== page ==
RIP Art on Paper


 Shelly Bancroft and Peter Nesbett, publishers of Art On Paper, one of my favorite art journals, have recently announced that they are ceasing publication. The project was founded in the late 1960s as The Print Collectors Newsletter and for more than twenty-five years, under the direction of Jacqueline Brody, it provided collectors of limited edition prints, photography, and artists’ books with a highly respected resource. In 1996, the newsletter was purchased by Gabriella Fanning, who changed its name to On Paper, expanded its coverage to include drawings, and converted it to a journal format. Two years later, in 1998, the publication became Art on Paper, a full-color magazine. It maintained an editorial commitment to works of all periods, from Old Master drawings to contemporary multiples. Many  prominent art critics and art writers have written for Art on Paper including Tim Griffin, Nancy Princenthal, Holland Cotter, Arthur Danto and Vicki Goldberg. (via)

Here’s an excerpt from their email notification.

“Emotionally, this has been very hard for us. We know, for instance, that the magazine’s absence will leave an important segment of the art world – namely, publishers of limited editions prints, multiples, and artists’ books – unattended at a difficult time. Nevertheless, all of our efforts to ride out the recession (reducing the magazine’s size and thereby cutting our printing costs in half, laying off staff, creating other revenue streams) have proved inadequate in compensating for the 65% drop in advertising revenue we experienced over the past year and a half.

“We want you to know that we did not go gently. In addition to making drastic changes to our daily operations, and exploring a variety of long-term strategic options, we also spent six months looking for new financing, possibly even a new owner. We set January 15, 2010 as a final deadline. When that date arrived without an investment, we had to close shop. It is certainly our hope that six to twelve months from now, when the economy has improved, someone new will come along and revive the publication, either in print or digital form.”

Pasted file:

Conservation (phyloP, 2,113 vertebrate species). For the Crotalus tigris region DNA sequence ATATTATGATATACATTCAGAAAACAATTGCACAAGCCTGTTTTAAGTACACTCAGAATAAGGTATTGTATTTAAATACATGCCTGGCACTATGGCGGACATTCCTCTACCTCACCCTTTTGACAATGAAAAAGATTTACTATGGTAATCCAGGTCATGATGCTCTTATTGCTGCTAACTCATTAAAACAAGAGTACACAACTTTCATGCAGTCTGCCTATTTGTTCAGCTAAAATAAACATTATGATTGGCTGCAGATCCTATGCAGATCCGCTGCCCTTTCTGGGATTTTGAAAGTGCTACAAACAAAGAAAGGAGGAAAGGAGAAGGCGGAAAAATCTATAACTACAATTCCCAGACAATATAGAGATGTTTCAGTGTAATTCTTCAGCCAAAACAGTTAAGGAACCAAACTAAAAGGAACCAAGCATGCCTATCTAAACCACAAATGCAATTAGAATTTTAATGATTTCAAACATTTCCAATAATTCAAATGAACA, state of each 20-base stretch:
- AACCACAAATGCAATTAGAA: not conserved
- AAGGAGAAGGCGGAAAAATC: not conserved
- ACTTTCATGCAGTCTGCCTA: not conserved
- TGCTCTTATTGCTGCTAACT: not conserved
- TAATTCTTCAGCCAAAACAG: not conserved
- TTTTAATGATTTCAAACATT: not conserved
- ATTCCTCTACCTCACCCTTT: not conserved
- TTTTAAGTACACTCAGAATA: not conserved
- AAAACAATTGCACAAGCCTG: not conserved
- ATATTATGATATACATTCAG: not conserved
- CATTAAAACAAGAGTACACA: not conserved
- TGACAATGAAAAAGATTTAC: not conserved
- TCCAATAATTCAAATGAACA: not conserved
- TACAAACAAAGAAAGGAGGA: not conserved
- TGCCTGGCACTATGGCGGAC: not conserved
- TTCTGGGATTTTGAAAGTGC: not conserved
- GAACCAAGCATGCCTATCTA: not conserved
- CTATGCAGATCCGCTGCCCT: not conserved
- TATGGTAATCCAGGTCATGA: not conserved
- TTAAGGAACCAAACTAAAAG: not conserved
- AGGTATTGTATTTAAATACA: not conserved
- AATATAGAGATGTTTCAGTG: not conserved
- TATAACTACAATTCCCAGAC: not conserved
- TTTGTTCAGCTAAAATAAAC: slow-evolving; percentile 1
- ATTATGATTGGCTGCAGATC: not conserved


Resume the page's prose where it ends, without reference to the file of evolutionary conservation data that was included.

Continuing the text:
Read an interview with  Shelly Bancroft and Peter Nesbett here.

Note to out-of-work art critics: This would be an excellent project to revive as a blogozine.


  1. That is really really unfortunate. I always enjoyed Art on Paper, although not so much their recent reduction in size format (understandable as it was)They will be missed.

  2. Sadness. My favorite art magazine!

  3. thanks for the info – hadn't realized. Good mag –

  4. "Note to out-of-work art critics: This would be an excellent project to revive as a blogozine."

    Well if you have any suggestions how I can get "publishers of limited editions prints, multiples, and artists' books" to send me free copies of things so that I can review them I would consider your suggestion. Otherwise, I would assume that "out-of-work art critics" don't have the time or money to take over Art On Paper's mission.

  5. For critics to pick up where Nesbett and Bancroft have left off some creative thinking and a love of the subject matter would certainly be required. If everyone were as narrow-minded and pessimistic as EAGEAGEAG seems to be, we'd still be in the Stone Age.

  6. You are so right William. Why don't you provide a link to your generous and optimistic art or writing or whatever it is you do to promote life in the 21st century and we can all bathe in its life affirming glory.

    Good solid writing in the field of art criticism is something we need more of and and I am pointing out how it is becoming increasingly impossible, from a purely financial perspective, for the field to flourish no less continue.

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